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Dealing with employee pushback

Have you ever come back from a course all excited about everything that you've learned, only to find out that your staff really isn’t all that much excited about it? I want to give you a quick tip today so that you could avoid having this problem after the next course that you come to.

 

Explain why you are going before you attend

The first thing I would say to you is before you go to a course, let your staff know that you're going to be attending a continuing education course, and explain to them the reasons why you'll be taking this course, particularly if you're gong to be learning a new technique or maybe if you're going to be learning a new philosophy.

It's really important that the staff understand how this new technique is going to help you take better care of patients or how this new philosophy that you're bringing into the practice is going to be able to better serve your patients, as well. So the first thing is let staff know that you're going to this meeting, so you're actually preparing them for the fact that you're coming back with some new information.

Speak to assistants and hygienists individually

I would say the next thing that you would want to do when you return is make sure that your hygienist understands exactly what you have learned. And make sure that they fully understand and are on board with what it was that you wanted to implement.

Then I would schedule some time to speak directly with your assistants. So you've got to schedule some time to do this. Don’t think that you can just do it on the fly, or do it on your morning huddle, that, "Hey, I learned this new stuff, and we're going to try it today."

It's not that your staff can’t change, it's just that the pace of change can overwhelm them.

  • You prepared them for the fact that we're bringing this change into the office.
  • When you came back, perhaps at the morning huddle, you would explain to them that, "Hey, I wanted to go over the things that we've learned. I'm going to set up some special time just to talk to the hygienist, and then I'm going to set up some special time to talk to the assistants."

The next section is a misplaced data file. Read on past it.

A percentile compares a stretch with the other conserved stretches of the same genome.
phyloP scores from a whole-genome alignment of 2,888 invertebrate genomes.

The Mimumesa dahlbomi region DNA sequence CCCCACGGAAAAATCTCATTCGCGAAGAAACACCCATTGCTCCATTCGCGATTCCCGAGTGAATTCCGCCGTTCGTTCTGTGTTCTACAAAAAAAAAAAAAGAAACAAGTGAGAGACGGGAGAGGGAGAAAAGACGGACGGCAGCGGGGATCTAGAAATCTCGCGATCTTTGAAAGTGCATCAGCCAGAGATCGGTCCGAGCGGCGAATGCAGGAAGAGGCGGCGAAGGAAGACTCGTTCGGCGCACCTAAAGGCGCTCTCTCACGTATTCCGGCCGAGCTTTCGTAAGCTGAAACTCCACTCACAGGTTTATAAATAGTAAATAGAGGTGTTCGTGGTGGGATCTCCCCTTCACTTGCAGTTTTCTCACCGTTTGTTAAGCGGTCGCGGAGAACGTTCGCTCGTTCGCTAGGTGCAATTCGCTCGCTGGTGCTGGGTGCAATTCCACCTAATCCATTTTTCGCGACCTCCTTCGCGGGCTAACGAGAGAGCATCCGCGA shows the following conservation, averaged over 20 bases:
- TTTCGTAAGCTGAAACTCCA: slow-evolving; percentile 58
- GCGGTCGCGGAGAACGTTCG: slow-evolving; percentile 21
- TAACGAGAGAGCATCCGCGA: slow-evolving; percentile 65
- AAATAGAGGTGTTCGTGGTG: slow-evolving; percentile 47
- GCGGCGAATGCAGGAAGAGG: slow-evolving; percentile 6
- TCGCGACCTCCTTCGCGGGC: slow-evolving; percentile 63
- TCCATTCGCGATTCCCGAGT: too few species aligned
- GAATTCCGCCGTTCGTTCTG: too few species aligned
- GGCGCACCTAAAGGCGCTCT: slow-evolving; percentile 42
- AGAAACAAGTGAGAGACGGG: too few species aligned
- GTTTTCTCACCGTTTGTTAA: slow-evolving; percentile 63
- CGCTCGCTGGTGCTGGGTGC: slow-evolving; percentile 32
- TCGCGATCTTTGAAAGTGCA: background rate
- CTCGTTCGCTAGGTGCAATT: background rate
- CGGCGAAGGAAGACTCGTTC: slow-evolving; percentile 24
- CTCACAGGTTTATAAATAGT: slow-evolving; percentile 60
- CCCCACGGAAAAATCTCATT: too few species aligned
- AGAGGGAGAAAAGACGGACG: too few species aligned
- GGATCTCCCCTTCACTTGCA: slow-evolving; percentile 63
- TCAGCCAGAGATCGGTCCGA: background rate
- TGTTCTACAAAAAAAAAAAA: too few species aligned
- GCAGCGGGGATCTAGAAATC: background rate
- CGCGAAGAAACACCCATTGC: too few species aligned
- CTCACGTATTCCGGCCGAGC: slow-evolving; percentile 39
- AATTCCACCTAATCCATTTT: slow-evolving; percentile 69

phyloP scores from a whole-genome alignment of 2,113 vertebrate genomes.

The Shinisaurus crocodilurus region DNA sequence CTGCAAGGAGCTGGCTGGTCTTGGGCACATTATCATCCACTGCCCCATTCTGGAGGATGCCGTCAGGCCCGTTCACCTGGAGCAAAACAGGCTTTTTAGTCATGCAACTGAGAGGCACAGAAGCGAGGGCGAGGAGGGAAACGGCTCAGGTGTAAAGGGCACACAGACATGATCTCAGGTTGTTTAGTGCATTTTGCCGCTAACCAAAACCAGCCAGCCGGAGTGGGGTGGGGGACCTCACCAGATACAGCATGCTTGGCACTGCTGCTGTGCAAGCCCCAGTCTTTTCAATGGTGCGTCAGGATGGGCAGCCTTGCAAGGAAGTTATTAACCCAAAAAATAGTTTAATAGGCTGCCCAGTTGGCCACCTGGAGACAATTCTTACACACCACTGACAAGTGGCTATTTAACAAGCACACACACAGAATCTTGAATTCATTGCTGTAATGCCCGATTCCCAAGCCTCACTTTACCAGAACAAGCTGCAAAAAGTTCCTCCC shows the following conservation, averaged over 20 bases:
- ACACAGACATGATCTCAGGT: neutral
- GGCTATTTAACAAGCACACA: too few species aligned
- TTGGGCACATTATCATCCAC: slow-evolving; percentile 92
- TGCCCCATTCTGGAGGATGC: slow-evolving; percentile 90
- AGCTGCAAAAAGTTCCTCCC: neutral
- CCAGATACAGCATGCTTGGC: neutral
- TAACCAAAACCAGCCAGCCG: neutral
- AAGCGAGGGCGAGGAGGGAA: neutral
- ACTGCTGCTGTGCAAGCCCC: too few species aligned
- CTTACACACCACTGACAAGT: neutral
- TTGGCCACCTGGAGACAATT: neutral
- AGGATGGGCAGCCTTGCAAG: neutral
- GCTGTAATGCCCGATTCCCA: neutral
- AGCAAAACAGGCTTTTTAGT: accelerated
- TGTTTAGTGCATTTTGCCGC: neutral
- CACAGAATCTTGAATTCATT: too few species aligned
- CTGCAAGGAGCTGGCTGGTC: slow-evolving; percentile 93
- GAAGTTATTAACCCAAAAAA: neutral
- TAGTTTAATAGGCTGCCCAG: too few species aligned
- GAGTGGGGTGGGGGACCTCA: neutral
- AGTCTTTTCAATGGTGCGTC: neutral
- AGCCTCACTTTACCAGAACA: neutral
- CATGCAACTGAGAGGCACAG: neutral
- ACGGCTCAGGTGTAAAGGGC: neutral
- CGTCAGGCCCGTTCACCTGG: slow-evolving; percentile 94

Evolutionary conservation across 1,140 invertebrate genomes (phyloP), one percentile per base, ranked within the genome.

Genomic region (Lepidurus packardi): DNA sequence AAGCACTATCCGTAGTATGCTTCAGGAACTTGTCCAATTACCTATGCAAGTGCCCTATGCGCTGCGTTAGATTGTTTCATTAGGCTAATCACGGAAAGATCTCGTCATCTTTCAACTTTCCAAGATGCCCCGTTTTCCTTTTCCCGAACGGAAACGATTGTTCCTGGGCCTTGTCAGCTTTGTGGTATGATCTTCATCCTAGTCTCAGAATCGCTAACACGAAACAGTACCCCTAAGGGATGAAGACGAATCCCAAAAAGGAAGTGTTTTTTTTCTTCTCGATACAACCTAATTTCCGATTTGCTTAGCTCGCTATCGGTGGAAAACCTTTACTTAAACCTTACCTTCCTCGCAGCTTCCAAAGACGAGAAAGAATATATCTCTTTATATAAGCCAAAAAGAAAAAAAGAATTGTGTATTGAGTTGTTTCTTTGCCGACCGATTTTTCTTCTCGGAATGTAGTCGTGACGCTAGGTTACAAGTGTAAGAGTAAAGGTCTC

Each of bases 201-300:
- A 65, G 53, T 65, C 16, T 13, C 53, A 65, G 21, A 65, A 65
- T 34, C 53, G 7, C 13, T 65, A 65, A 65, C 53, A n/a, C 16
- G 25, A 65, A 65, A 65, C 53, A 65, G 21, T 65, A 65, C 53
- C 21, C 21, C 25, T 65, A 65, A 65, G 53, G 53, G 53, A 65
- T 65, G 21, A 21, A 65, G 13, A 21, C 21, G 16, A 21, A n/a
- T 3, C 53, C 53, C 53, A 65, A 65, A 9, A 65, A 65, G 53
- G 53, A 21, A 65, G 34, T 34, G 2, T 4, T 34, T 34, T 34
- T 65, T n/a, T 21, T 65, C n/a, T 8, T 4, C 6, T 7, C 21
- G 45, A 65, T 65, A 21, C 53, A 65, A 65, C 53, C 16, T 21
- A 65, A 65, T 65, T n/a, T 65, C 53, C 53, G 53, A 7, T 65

• After you've talked to the assistants, particularly if you're bringing in new technology or a new technique, then you want to be able to explain to them, "This is what I've learned, and this is how we're going to implement it."

Have them explain back to you and try it

So you have to remember, some people can just hear something, and they can go ahead and do it. Other people can read instructions, and then they can do it. Then there's a whole other group of people, and it's probably a lot like the team that you've got in your office, they have to read it. They have to hear you explain it. And then they have to try it. And that's part of the reason why I wanted you to set some time aside so that you could explain what you wanted to do.

Let them ask questions

You can give them the opportunity to ask you questions so they can gain clarification, but what else you can do at these meetings is you can work on it together because if you're going to implement something, you want to make it safe for them to learn what it is that you want to implement.

And so you make it safe for them by not cramming it down their throats or not giving them adequate time to train and demonstrate that they know how to make it work when they're in front of patients. That's my quick tip.

Learn more about getting your staff on-board at Implementing Complete Care Dentistry

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Photo by Perry Grone on Unsplash

Larry M. Guzzardo who has co-authored two books, “Powerful Practice” and “Getting Things Done” conducts in-office practice management consultations exclusively for dentists to enhance trust, create organization, increase profits, and to develop patient relationships that last. Larry has presented numerous workshops including, “Winning Patient Acceptance,” “Business Communication Systems,” and “The Leadership Challenge.” Larry can be reached at 800-782-5770 or Larry@larrymguzzardo.com if you have further questions.